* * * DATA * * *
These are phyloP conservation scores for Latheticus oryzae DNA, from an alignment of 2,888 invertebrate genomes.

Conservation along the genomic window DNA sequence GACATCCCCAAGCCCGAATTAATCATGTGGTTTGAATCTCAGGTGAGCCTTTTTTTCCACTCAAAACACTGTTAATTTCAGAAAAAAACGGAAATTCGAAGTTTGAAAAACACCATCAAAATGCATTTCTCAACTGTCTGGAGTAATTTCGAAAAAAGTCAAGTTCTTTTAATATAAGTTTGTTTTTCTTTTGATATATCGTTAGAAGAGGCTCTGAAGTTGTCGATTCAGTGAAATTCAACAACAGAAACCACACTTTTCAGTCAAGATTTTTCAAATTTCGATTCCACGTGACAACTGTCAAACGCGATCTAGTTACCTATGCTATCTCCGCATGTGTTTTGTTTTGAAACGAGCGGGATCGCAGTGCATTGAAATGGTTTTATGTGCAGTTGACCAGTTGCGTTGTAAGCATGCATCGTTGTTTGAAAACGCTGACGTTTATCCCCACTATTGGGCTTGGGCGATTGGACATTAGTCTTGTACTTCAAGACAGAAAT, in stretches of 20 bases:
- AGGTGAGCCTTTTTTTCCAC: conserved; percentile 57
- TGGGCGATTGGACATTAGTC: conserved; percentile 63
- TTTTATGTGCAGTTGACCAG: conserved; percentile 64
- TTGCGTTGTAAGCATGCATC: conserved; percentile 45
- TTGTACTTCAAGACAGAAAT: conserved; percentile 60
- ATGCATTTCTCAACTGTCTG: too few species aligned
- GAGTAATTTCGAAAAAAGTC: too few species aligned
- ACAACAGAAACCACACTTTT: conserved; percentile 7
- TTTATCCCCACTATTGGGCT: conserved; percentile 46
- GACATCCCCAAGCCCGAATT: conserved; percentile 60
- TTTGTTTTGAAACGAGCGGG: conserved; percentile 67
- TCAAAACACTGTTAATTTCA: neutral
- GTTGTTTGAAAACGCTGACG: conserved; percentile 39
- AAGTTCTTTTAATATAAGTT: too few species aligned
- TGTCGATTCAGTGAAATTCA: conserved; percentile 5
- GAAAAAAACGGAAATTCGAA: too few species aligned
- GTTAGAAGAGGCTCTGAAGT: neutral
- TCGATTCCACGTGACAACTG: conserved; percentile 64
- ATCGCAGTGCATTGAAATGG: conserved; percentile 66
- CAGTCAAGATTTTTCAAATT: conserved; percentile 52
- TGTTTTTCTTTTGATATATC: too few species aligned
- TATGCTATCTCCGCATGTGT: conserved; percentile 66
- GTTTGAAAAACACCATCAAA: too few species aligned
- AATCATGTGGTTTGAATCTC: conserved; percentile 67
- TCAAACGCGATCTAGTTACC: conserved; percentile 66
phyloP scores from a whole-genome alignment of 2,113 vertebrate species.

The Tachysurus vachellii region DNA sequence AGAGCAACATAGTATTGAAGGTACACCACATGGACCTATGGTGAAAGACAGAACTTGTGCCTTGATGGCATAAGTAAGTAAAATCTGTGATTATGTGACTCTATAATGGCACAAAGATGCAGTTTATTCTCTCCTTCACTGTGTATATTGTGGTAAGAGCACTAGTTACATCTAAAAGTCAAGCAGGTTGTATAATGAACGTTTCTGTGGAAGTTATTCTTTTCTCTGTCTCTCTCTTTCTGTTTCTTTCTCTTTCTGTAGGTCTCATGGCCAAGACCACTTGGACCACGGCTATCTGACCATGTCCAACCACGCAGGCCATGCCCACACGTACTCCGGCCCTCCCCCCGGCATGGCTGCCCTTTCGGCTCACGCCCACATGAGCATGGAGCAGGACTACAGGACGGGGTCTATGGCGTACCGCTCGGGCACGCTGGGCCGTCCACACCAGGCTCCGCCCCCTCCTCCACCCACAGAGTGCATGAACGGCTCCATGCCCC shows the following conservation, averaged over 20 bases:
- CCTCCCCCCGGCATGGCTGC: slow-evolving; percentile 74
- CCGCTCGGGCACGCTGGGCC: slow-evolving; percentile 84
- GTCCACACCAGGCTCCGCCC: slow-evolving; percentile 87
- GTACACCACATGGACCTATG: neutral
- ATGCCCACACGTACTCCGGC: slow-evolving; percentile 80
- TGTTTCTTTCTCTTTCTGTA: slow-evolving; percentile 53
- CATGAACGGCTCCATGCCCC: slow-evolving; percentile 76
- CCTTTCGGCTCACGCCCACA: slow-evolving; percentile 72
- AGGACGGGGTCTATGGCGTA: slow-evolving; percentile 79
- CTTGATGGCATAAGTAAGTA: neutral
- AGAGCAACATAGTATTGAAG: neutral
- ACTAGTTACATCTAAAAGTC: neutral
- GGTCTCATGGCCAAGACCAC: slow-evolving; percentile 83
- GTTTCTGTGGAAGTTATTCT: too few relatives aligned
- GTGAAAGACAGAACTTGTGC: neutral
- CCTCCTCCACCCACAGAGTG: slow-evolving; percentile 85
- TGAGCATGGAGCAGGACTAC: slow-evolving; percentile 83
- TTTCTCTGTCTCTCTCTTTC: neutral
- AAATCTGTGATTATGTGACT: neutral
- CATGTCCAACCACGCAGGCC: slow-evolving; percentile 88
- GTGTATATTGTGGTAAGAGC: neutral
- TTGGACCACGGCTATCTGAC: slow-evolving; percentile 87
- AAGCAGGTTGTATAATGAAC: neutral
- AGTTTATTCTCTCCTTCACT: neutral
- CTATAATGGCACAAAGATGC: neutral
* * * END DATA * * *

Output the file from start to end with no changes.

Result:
These are phyloP conservation scores for Latheticus oryzae DNA, from an alignment of 2,888 invertebrate genomes.

Conservation along the genomic window DNA sequence GACATCCCCAAGCCCGAATTAATCATGTGGTTTGAATCTCAGGTGAGCCTTTTTTTCCACTCAAAACACTGTTAATTTCAGAAAAAAACGGAAATTCGAAGTTTGAAAAACACCATCAAAATGCATTTCTCAACTGTCTGGAGTAATTTCGAAAAAAGTCAAGTTCTTTTAATATAAGTTTGTTTTTCTTTTGATATATCGTTAGAAGAGGCTCTGAAGTTGTCGATTCAGTGAAATTCAACAACAGAAACCACACTTTTCAGTCAAGATTTTTCAAATTTCGATTCCACGTGACAACTGTCAAACGCGATCTAGTTACCTATGCTATCTCCGCATGTGTTTTGTTTTGAAACGAGCGGGATCGCAGTGCATTGAAATGGTTTTATGTGCAGTTGACCAGTTGCGTTGTAAGCATGCATCGTTGTTTGAAAACGCTGACGTTTATCCCCACTATTGGGCTTGGGCGATTGGACATTAGTCTTGTACTTCAAGACAGAAAT, in stretches of 20 bases:
- AGGTGAGCCTTTTTTTCCAC: conserved; percentile 57
- TGGGCGATTGGACATTAGTC: conserved; percentile 63
- TTTTATGTGCAGTTGACCAG: conserved; percentile 64
- TTGCGTTGTAAGCATGCATC: conserved; percentile 45
- TTGTACTTCAAGACAGAAAT: conserved; percentile 60
- ATGCATTTCTCAACTGTCTG: too few species aligned
- GAGTAATTTCGAAAAAAGTC: too few species aligned
- ACAACAGAAACCACACTTTT: conserved; percentile 7
- TTTATCCCCACTATTGGGCT: conserved; percentile 46
- GACATCCCCAAGCCCGAATT: conserved; percentile 60
- TTTGTTTTGAAACGAGCGGG: conserved; percentile 67
- TCAAAACACTGTTAATTTCA: neutral
- GTTGTTTGAAAACGCTGACG: conserved; percentile 39
- AAGTTCTTTTAATATAAGTT: too few species aligned
- TGTCGATTCAGTGAAATTCA: conserved; percentile 5
- GAAAAAAACGGAAATTCGAA: too few species aligned
- GTTAGAAGAGGCTCTGAAGT: neutral
- TCGATTCCACGTGACAACTG: conserved; percentile 64
- ATCGCAGTGCATTGAAATGG: conserved; percentile 66
- CAGTCAAGATTTTTCAAATT: conserved; percentile 52
- TGTTTTTCTTTTGATATATC: too few species aligned
- TATGCTATCTCCGCATGTGT: conserved; percentile 66
- GTTTGAAAAACACCATCAAA: too few species aligned
- AATCATGTGGTTTGAATCTC: conserved; percentile 67
- TCAAACGCGATCTAGTTACC: conserved; percentile 66
phyloP scores from a whole-genome alignment of 2,113 vertebrate species.

The Tachysurus vachellii region DNA sequence AGAGCAACATAGTATTGAAGGTACACCACATGGACCTATGGTGAAAGACAGAACTTGTGCCTTGATGGCATAAGTAAGTAAAATCTGTGATTATGTGACTCTATAATGGCACAAAGATGCAGTTTATTCTCTCCTTCACTGTGTATATTGTGGTAAGAGCACTAGTTACATCTAAAAGTCAAGCAGGTTGTATAATGAACGTTTCTGTGGAAGTTATTCTTTTCTCTGTCTCTCTCTTTCTGTTTCTTTCTCTTTCTGTAGGTCTCATGGCCAAGACCACTTGGACCACGGCTATCTGACCATGTCCAACCACGCAGGCCATGCCCACACGTACTCCGGCCCTCCCCCCGGCATGGCTGCCCTTTCGGCTCACGCCCACATGAGCATGGAGCAGGACTACAGGACGGGGTCTATGGCGTACCGCTCGGGCACGCTGGGCCGTCCACACCAGGCTCCGCCCCCTCCTCCACCCACAGAGTGCATGAACGGCTCCATGCCCC shows the following conservation, averaged over 20 bases:
- CCTCCCCCCGGCATGGCTGC: slow-evolving; percentile 74
- CCGCTCGGGCACGCTGGGCC: slow-evolving; percentile 84
- GTCCACACCAGGCTCCGCCC: slow-evolving; percentile 87
- GTACACCACATGGACCTATG: neutral
- ATGCCCACACGTACTCCGGC: slow-evolving; percentile 80
- TGTTTCTTTCTCTTTCTGTA: slow-evolving; percentile 53
- CATGAACGGCTCCATGCCCC: slow-evolving; percentile 76
- CCTTTCGGCTCACGCCCACA: slow-evolving; percentile 72
- AGGACGGGGTCTATGGCGTA: slow-evolving; percentile 79
- CTTGATGGCATAAGTAAGTA: neutral
- AGAGCAACATAGTATTGAAG: neutral
- ACTAGTTACATCTAAAAGTC: neutral
- GGTCTCATGGCCAAGACCAC: slow-evolving; percentile 83
- GTTTCTGTGGAAGTTATTCT: too few relatives aligned
- GTGAAAGACAGAACTTGTGC: neutral
- CCTCCTCCACCCACAGAGTG: slow-evolving; percentile 85
- TGAGCATGGAGCAGGACTAC: slow-evolving; percentile 83
- TTTCTCTGTCTCTCTCTTTC: neutral
- AAATCTGTGATTATGTGACT: neutral
- CATGTCCAACCACGCAGGCC: slow-evolving; percentile 88
- GTGTATATTGTGGTAAGAGC: neutral
- TTGGACCACGGCTATCTGAC: slow-evolving; percentile 87
- AAGCAGGTTGTATAATGAAC: neutral
- AGTTTATTCTCTCCTTCACT: neutral
- CTATAATGGCACAAAGATGC: neutral